RAND Database of Worldwide Terrorism Incidents

The RAND Database of Worldwide Terrorism Incidents (RDWTI) is a compilation of data from 1968 through 2009.

For 40 years, the RAND Corporation has been at the forefront of terrorism and counter-terrorism studies. In support of this work, RAND has developed and maintained a database of terrorism incidents stretching back to 1968, which provides comprehensive information on international and domestic terrorism. Over the years, many public and private sponsors have contributed to the maintenance of the RDWTI and its predecessors, the RAND Terrorism Chronology and the RAND-MIPT Terrorism Incident Database.

With over 40,000 incidents of terrorism coded and detailed, the quality and completeness of the RDWTI is remarkable. RAND staff conducted extensive research on candidate terrorist attacks, drawing on staff with regional expertise, relevant language skills, and in-country field work experience. The RDWTI is a fully searchable and interactive database, with the intention of providing quality and comprehensive data to users.

The database is free and publically accessible for research and analysis. However, all use of the data must be attributed to the RAND Database of Worldwide Terrorism Incidents.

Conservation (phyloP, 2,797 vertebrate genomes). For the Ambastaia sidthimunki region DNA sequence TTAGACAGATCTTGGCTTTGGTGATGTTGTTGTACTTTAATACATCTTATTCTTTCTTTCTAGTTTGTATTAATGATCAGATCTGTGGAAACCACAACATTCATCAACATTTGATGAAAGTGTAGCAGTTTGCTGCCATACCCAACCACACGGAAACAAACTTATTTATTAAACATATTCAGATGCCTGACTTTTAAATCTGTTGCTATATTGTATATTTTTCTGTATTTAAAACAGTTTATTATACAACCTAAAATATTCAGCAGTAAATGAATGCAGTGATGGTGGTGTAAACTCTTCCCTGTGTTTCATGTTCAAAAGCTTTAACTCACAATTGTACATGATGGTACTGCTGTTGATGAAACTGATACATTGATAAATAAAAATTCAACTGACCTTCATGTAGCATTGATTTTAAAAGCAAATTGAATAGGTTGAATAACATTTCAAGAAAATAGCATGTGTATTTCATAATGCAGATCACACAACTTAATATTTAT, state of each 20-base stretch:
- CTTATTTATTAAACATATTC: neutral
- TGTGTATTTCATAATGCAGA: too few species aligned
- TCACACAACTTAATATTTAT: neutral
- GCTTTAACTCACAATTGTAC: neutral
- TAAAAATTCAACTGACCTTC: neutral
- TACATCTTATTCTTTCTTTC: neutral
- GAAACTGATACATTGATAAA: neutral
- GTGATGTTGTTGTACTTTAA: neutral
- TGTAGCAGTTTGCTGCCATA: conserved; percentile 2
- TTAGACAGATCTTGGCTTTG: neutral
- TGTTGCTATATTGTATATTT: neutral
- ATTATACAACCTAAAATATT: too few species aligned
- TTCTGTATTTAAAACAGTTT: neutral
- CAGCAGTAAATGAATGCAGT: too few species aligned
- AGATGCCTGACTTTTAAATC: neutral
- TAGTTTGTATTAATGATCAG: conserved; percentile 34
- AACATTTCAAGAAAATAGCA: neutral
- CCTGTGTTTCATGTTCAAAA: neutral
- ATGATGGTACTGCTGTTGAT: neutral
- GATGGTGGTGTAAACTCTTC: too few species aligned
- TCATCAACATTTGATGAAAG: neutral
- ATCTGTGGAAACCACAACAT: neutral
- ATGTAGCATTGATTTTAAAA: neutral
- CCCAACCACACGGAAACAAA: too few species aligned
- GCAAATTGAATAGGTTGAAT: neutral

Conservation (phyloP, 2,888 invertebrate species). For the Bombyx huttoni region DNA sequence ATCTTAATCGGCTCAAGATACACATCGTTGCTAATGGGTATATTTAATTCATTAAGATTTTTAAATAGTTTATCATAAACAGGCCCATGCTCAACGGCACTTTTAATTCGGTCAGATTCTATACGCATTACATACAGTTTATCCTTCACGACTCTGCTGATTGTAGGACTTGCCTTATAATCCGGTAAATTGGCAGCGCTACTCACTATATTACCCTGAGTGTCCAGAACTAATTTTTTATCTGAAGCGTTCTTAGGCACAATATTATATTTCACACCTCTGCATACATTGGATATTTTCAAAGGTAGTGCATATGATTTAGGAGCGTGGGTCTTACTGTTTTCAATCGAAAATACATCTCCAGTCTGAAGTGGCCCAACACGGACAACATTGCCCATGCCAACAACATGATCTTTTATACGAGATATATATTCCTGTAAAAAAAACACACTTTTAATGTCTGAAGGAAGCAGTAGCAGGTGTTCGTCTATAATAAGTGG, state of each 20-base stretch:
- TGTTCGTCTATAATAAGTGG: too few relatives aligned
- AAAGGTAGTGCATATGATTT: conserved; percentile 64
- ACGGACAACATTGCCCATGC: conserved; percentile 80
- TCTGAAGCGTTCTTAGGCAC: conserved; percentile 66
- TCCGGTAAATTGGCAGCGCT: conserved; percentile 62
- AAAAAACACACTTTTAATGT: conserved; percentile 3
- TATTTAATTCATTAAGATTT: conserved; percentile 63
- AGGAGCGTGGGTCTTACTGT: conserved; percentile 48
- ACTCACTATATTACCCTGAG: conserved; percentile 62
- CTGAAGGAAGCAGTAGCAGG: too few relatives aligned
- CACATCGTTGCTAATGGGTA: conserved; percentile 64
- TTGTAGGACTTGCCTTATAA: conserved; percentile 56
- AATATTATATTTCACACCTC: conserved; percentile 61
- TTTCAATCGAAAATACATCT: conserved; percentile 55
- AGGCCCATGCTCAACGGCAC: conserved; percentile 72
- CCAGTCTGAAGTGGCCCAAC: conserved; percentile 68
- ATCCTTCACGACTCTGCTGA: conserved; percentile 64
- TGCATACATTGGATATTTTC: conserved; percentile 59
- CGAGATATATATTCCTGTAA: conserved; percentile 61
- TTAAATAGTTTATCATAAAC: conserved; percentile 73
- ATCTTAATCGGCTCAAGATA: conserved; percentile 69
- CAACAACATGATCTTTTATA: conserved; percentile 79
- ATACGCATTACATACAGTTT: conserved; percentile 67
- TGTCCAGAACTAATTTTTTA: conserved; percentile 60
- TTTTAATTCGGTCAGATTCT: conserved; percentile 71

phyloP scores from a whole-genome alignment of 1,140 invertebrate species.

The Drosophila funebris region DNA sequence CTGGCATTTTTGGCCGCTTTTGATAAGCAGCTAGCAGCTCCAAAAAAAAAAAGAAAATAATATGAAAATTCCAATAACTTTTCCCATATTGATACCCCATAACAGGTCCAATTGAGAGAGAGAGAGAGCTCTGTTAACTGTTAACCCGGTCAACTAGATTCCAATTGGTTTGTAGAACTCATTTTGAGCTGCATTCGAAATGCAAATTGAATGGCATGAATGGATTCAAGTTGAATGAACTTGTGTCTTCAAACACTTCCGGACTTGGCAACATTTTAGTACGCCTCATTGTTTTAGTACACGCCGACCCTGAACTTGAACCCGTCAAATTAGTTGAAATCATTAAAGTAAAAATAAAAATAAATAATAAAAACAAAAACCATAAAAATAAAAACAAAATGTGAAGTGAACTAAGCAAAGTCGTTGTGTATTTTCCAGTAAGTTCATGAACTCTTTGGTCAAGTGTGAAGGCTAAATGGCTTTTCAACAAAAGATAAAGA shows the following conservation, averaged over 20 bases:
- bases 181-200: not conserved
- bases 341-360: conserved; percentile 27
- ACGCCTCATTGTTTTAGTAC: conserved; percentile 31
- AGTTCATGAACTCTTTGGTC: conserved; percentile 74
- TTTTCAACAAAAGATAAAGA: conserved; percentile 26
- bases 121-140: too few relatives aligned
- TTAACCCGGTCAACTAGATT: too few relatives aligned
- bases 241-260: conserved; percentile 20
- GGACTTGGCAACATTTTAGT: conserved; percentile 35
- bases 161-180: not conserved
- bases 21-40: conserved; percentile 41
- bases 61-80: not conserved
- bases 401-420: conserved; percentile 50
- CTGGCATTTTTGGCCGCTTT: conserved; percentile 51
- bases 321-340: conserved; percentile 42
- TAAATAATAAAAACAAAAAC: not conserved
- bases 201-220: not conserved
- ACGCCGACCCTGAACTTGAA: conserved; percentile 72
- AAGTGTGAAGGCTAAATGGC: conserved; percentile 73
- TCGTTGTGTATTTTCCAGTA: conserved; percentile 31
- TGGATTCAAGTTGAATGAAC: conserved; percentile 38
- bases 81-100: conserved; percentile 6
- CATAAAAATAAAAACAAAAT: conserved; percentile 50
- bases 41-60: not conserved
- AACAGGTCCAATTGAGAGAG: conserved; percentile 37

Political Reform in the Arab World is a Mixed Bag in Confronting Terrorism

political reform in arab countries

Democratic political reforms can marginalize extremists and undermine support for political violence, but cosmetic reforms and backtracking on democratization can exacerbate the risk of terrorism.

A Framework for Planning Cost-Effective Rail Security Against a Terrorist Attack

Train

U.S. communities depend on reliable, safe, and secure rail systems, but such systems are vulnerable to terrorist attack. A framework developed for rail security planners and policymakers can help guide cost-effective plans to secure their rail systems from attacks.

How Terrorist Groups End: Lessons for Countering al Qa'ida

al qa'ida supporters

All terrorist groups end. But how do they end? Most groups since 1968 have ended because they joined the political process or are defeated by police and intelligence services. This has significant implications for countering al Qa'ida.